Posted: July 31, 2020

Just published - Paper in African Journal of Biotechnology by Schatz Center Visiting Scientist and Fulbright Scholar Dr. Dorothy Tchatchoua, of the University of Maroua, on her project with us on genetic diversity in white acacia.

Faidherbia albida, an African acacia tree with important agroforestry applications

Faidherbia albida, an African acacia tree with important agroforestry applications

The paper by Schatz Center Visiting Scientist and Fulbright Scholar Dr. Dorothy T. Tchatchoua, of the University of Maroua, on her project with us on genetic diversity in white acacia, was just published in African Journal of Biotechnology.  The paper can be downloaded at the website https://doi.org/10.5897/AJB2020.17150.   The full citation is:

Tchatchoua TD, Poethig RS, Doody E, Weathers TC, Swartz K, Mathieson I, Zembower N, Zhebentyayeva T, Carlson JE. 2020. Genetic diversity of Faidherbia albida populations in the Sudano Sahelian region of Cameroon, using SSR (Simple Sequence Repeat) markers. African Journal of Biotechnology, 19(7): 415-425.

In Dr. Tchatchoua's research project in The Schatz Center, she grew over 250 seedlings from seed she and her group at the University of Maroua collected from nine populations of white acacia (Faidherbia albida) distributed across Sahal region of northern Cameroon.  She developed a set of informative microsatellite DNA (SSR) genetic markers with which she tested DNAs isolated from the seedlings to answer the questions "how much genetic variation exists within each of the Faidherbia populations?" , "to what extent are these populations genetically distinct?" , and "how does phenotypic (morphological) variation observed among seedlings compare to the level of genetic diversity?".   Dr. Tchatchoua's research revealed significant genetic and morphological variation among seedlings within each population, which is valuable for use in selection and breeding programs.  However little differences were observed overall between the populations.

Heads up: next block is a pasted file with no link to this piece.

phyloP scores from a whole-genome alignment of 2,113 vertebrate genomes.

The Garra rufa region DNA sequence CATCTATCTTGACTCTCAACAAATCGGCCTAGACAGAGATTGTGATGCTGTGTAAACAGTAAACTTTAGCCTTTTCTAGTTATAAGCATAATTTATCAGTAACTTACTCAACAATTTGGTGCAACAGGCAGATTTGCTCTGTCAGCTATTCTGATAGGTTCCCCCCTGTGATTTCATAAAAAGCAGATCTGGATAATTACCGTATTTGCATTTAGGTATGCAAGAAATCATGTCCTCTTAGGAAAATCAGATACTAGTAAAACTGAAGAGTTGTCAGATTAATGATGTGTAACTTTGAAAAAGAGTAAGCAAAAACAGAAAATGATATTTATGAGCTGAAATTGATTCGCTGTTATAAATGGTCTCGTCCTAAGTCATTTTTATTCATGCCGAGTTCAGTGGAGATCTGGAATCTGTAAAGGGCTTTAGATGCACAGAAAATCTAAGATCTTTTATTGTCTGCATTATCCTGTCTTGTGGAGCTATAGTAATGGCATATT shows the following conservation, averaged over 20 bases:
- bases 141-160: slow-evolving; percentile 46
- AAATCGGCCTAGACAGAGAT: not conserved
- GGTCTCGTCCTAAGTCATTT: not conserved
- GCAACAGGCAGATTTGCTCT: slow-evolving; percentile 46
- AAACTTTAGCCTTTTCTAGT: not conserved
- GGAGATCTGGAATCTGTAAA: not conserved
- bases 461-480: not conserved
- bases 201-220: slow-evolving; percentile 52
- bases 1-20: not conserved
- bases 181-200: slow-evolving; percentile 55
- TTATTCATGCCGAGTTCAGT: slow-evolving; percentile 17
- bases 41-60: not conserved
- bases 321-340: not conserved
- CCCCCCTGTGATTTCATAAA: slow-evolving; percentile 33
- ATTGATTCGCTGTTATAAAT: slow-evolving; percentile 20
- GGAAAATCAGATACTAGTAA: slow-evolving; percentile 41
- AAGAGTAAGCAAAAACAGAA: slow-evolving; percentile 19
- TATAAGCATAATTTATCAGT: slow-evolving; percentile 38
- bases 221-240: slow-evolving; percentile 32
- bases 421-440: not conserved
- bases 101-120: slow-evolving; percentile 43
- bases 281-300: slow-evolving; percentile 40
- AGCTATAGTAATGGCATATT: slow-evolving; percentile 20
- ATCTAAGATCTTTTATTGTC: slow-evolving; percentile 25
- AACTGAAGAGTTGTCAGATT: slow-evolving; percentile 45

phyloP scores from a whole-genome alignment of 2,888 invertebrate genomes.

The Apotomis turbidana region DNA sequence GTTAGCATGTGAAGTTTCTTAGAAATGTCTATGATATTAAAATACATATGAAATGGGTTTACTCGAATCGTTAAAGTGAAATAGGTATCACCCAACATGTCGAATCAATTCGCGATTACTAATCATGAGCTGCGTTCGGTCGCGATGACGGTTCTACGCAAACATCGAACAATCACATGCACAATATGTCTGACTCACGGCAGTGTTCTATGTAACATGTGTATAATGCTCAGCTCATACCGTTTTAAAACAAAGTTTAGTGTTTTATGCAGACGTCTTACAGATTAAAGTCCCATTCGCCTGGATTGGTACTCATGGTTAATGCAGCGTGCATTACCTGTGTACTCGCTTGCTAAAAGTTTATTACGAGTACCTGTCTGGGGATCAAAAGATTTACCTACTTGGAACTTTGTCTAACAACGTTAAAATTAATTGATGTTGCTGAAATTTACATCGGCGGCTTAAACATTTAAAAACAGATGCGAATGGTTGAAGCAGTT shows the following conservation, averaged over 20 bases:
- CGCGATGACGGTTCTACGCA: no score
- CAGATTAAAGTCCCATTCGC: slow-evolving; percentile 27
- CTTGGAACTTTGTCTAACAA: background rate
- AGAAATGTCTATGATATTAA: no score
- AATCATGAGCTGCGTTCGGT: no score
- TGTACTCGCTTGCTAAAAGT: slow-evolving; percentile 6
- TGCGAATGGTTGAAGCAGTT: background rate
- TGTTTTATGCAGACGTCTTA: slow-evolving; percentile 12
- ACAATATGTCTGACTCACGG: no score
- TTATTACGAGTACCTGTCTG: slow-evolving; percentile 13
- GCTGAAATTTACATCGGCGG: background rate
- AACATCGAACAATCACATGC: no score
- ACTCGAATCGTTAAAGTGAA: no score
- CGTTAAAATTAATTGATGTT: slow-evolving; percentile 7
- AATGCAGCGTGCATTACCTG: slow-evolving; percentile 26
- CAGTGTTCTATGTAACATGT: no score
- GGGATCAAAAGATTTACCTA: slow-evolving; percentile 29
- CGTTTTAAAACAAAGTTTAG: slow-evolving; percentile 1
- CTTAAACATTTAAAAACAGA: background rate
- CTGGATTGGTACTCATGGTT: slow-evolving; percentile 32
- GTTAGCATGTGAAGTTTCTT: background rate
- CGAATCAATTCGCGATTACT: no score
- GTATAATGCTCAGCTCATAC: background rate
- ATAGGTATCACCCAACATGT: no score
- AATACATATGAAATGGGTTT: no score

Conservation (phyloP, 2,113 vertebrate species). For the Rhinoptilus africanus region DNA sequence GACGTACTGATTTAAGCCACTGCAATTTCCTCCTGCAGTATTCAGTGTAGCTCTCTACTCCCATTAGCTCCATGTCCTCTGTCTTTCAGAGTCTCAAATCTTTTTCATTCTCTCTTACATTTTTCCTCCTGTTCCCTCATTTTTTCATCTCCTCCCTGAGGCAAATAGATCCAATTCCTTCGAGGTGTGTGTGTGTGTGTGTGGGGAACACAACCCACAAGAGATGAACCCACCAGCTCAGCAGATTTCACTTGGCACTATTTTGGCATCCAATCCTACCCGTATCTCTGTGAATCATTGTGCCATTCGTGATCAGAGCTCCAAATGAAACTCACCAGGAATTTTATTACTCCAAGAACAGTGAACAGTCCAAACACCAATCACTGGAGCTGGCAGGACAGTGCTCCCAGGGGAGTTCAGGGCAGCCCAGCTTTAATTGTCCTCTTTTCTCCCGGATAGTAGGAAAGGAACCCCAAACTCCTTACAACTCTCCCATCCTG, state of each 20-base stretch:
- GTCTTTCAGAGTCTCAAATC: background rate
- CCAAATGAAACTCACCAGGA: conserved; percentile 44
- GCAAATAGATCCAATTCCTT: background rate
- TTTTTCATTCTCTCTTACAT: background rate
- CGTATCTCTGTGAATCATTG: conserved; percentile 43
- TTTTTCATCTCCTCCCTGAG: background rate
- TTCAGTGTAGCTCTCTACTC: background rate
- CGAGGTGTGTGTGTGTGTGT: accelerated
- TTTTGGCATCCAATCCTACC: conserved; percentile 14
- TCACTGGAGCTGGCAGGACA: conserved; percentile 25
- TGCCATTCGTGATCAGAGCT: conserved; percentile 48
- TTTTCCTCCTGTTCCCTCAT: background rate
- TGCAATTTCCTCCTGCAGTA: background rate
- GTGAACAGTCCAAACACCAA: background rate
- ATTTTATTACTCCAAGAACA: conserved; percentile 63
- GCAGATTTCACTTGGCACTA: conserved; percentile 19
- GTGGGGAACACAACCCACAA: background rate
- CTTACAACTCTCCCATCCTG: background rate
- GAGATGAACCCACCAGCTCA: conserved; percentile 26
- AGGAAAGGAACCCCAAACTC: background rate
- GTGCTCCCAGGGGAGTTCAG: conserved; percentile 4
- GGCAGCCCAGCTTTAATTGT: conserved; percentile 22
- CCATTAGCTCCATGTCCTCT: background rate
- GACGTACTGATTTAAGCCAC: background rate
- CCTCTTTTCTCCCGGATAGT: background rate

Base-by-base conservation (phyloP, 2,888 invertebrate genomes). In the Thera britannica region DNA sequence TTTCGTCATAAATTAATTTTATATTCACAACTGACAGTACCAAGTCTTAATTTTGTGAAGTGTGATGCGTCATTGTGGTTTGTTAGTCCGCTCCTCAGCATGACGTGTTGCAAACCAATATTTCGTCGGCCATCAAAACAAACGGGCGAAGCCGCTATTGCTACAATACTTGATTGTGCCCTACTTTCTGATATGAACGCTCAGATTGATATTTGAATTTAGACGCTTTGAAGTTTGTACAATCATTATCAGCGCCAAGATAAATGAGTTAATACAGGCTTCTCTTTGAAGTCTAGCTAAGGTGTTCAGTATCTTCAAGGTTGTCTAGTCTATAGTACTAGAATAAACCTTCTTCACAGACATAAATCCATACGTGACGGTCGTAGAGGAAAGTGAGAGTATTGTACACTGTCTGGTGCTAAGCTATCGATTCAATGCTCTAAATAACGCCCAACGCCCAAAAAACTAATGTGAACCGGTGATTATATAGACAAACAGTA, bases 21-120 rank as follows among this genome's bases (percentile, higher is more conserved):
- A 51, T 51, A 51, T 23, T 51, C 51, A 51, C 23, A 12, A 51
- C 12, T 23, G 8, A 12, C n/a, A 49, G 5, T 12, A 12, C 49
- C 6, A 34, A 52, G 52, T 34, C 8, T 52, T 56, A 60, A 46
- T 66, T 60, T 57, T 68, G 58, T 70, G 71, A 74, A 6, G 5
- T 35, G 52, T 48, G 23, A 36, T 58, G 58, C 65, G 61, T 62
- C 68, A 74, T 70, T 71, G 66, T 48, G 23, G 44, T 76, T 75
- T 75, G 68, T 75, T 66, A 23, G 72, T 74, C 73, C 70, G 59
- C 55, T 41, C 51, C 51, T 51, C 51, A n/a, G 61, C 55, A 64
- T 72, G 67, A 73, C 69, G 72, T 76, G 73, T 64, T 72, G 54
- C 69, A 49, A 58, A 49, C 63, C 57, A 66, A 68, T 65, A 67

Dr. Tchatchoua was assisted in her research by Schatz Center members Casey Weathers, Krystle Swartz, Nicole Zembower, and Tetyana Zhebentyayeva, and colleagues from the University of Pennsylvania Scoot Poethig, Erin Doody and Iain Mathieson. 

 

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